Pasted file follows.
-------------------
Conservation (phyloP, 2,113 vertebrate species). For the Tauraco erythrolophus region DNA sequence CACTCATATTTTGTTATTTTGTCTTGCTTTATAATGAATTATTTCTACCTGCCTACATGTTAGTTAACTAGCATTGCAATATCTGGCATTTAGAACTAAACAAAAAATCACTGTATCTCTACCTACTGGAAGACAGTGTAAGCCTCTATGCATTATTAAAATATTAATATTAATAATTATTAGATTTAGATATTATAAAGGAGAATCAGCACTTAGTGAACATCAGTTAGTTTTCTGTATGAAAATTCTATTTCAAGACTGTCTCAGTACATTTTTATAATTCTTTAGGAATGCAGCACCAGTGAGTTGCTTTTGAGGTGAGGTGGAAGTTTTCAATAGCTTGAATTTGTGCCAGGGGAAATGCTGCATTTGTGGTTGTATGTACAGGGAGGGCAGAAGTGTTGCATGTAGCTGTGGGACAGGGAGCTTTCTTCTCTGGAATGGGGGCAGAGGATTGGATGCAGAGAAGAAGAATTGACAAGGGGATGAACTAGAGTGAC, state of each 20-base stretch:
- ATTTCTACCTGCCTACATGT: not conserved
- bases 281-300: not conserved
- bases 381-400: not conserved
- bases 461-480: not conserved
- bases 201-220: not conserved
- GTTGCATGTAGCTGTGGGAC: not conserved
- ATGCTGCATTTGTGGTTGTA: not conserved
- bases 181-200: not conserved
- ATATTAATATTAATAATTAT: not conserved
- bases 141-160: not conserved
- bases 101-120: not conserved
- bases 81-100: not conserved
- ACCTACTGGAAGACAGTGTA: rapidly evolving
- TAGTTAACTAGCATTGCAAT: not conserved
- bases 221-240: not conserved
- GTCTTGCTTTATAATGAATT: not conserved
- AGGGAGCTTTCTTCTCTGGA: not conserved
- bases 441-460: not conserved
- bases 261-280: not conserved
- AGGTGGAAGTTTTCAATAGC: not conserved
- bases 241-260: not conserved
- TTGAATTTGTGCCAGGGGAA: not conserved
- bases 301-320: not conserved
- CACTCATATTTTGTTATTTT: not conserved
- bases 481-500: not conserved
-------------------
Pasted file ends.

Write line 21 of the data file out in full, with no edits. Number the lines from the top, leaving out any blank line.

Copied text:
- AGGTGGAAGTTTTCAATAGC: not conserved